* Without bees, we would starve! Many animals would go extinct.
* Bees are in decline and need our help!

Earrings available at.

www.bambooyah.com.au/

#handmadeearrings #sustainablebrand #madeinaustralia #australianmade #handmadejewelry#bambooearrings #earringsforsale #makersgonnamake #handmadebusiness #shopsmall #shophandmade #ethicalbrand #etsyshop #etsyjewelry #etsysellersofinstagram #etsyearrings #shoplocal #sustainableaccessories #woodenearrings #earringaddict #earringshop #savethebees #savethebeesaustralia
... See MoreSee Less

View on Facebook

16 hours ago

Fire-tailed #resinbee (Megachile mystacaena).
Solitary native #bees that nest in existing cracks and crevices, hollow twigs, old borer holes, metal pipes or between the folds of curtains.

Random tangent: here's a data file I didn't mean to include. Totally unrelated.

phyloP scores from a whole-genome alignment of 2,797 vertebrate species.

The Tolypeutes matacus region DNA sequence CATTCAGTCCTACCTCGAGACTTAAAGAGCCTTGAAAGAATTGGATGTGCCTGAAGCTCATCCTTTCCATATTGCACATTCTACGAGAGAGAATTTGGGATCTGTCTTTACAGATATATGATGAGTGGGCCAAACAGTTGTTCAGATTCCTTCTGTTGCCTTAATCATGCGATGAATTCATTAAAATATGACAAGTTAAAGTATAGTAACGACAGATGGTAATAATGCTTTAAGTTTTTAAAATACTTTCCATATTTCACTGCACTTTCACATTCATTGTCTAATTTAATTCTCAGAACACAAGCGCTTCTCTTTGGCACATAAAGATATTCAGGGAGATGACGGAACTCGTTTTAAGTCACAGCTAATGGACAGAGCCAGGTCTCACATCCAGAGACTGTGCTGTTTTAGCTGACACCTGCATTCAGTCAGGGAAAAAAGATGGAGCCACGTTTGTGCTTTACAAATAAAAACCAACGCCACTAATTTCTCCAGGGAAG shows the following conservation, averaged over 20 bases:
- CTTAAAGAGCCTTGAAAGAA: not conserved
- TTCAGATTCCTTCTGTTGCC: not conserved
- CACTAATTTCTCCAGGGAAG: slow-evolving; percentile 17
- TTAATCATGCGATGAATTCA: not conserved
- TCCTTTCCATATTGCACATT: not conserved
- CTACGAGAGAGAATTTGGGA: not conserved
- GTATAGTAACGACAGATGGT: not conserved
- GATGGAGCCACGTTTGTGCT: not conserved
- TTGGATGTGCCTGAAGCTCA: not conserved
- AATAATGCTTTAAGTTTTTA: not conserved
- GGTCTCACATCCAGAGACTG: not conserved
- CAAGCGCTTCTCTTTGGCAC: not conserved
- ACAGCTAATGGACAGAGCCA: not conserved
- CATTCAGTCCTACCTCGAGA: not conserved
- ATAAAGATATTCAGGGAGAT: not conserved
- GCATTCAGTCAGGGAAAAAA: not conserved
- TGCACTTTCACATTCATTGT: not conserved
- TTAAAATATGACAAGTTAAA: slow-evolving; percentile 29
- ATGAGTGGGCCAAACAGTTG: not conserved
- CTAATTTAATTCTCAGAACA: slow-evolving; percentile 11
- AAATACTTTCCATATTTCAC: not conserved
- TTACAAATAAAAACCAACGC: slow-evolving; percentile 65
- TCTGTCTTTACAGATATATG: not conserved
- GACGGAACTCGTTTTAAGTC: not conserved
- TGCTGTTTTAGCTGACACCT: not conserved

The female bee constructs cells from plant resin, chewed plant material and mud, which she carries and moulds with her jaws.
They play an important role in the #australian environment as key #pollinators of many native plant species.
#indigenous #savethebees #nsw
@alyciatarga
... See MoreSee Less

View on Facebook

2 days ago

Thanks Honey Tasmania and all the other beekeepers that have donated raw honey to help suffering animals that have been burnt in the fires. Also thanks @paigelharris for orchestrating this and finding the animal clinics in need.
How to use honey for Burn Victims.
In minor burns, it is recommended to pour water immediately on burns, as this reduces the temperature. Afterwards, honey can be applied. Depending on the area, 15-30 ml of honey can be applied directly onto the burn wound or soaked in gauze before application. Occlusive or absorbent secondary dressings are applied to prevent honey from oozing out, and the frequency of dressing changes depends on how rapidly the honey is diluted by the exudate, which declines as treatment progresses.